Made of people

Andrew Blum writes one of the better explanations of what the heck The New Aesthetic is, anyway: less an avant-garde movement, more a field of inquiry. And also drone fetish.


Speaking of the fuzzy line between art made with technology and art found in technology: @horse_ebooks is made of people. It’s made of people!


Elizabeth Hyde Stevens writes on Jim Henson’s successful merging of art and commerce:

At the end of the Dark Crystal, the gentle race known as “the Mystics” leave their quaint reservation with its sand paintings and wooden bowls and return to the castle. They don’t displace the power-obsessed Skeksis, they do something strange—they merge with them. This occurs at the same time the missing piece fits into the Crystal, which itself is “healed.” The peaceful artists return to the castle, join with the cruel lords who are its current occupants, and the race returns to its proper form; they are whole.

Brian Jay Jones, meanwhile, has written the first major biography of Henson.


Bruce Nussbaum on “creative intelligence,” which seems to be a lot of fakey sounding buzzwords wrapped around some good thoughts on flexible thinking and playing with problems.

Successful mining of meaningful knowledge reveals important patterns and shows you possible paths to the new. It can be rather easy. Play this game—connect the dots of "cheap," "shoes" and "social media" and you get Zappos. Connect "looking for girls," "sharing" and "social media" and you get Facebook. Connect the dots of "cars," "sharing values," "cheap" and "social media" and you get ZipCar. Know your dots and connect them in different ways is what entrepreneurialism is about.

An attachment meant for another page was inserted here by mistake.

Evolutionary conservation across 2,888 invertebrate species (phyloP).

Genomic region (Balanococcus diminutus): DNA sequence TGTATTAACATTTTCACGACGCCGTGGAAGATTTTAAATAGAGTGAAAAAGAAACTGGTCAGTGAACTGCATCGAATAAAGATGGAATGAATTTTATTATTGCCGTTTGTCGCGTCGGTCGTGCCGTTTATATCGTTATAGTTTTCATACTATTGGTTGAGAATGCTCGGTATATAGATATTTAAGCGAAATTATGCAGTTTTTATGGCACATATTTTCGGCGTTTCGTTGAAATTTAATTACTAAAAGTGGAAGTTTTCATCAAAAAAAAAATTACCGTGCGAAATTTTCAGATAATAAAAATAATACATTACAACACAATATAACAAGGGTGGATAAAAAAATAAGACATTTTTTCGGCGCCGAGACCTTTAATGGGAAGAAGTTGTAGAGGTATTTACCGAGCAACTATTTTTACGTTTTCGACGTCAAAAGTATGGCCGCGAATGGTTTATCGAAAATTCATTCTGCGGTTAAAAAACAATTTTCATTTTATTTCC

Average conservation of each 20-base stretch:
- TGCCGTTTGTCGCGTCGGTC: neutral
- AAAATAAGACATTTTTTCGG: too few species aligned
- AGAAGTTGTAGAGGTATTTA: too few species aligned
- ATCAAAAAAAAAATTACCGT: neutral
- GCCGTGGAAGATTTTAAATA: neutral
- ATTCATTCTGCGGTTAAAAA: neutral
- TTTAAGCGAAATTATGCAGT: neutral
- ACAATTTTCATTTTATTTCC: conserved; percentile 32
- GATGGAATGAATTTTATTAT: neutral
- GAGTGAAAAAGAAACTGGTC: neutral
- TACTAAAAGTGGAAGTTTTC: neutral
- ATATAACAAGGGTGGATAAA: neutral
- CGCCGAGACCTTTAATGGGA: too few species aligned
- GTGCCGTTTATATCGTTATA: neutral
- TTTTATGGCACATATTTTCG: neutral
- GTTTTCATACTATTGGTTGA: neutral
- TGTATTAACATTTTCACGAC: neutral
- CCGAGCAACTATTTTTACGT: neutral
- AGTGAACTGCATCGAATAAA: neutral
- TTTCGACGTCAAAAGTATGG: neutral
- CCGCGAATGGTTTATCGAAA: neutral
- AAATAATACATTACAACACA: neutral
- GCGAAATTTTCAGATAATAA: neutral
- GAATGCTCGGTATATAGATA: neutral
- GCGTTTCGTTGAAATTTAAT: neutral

That one time when Oscar Wilde and Walt Whitman (probably) got it on.


Ask A Korean takes down Malcolm Gladwell’s explanation of the Asiana 214 crash as a product of language and culture:

The NTSB report, helpfully, attaches the transcript of the events in the cockpit as an appendix. At p. 180 of the report, there is the entire transcript. And the transcript reveals a striking fact that Gladwell never mentions: 90 percent of the conversation among the three pilots is in English. In fact, the only part of the conversation that happens in Korean is idle banter, talking about how the company does not pay them enough or how Guam's airport must be staffed by former U.S. soldiers who were stationed in Korea.

Also: a followup post, Gladwell’s response, and The Korean’s counter.


President Obama’s remarks on Trayvon Martin:

But I did want to just talk a little bit about context and how people have responded to it and how people are feeling. You know, when Trayvon Martin was first shot, I said that this could have been my son. Another way of saying that is Trayvon Martin could have been me 35 years ago. And when you think about why, in the African- American community at least, there’s a lot of pain around what happened here, I think it’s important to recognize that the African- American community is looking at this issue through a set of experiences and a history that -- that doesn’t go away.

And there are very few African-American men who haven’t had the experience of walking across the street and hearing the locks click on the doors of cars. That happens to me, at least before I was a senator. There are very few African-Americans who haven’t had the experience of getting on an elevator and a woman clutching her purse nervously and holding her breath until she had a chance to get off. That happens often.

And you know, I don’t want to exaggerate this, but those sets of experiences inform how the African-American community interprets what happened one night in Florida. And it’s inescapable for people to bring those experiences to bear.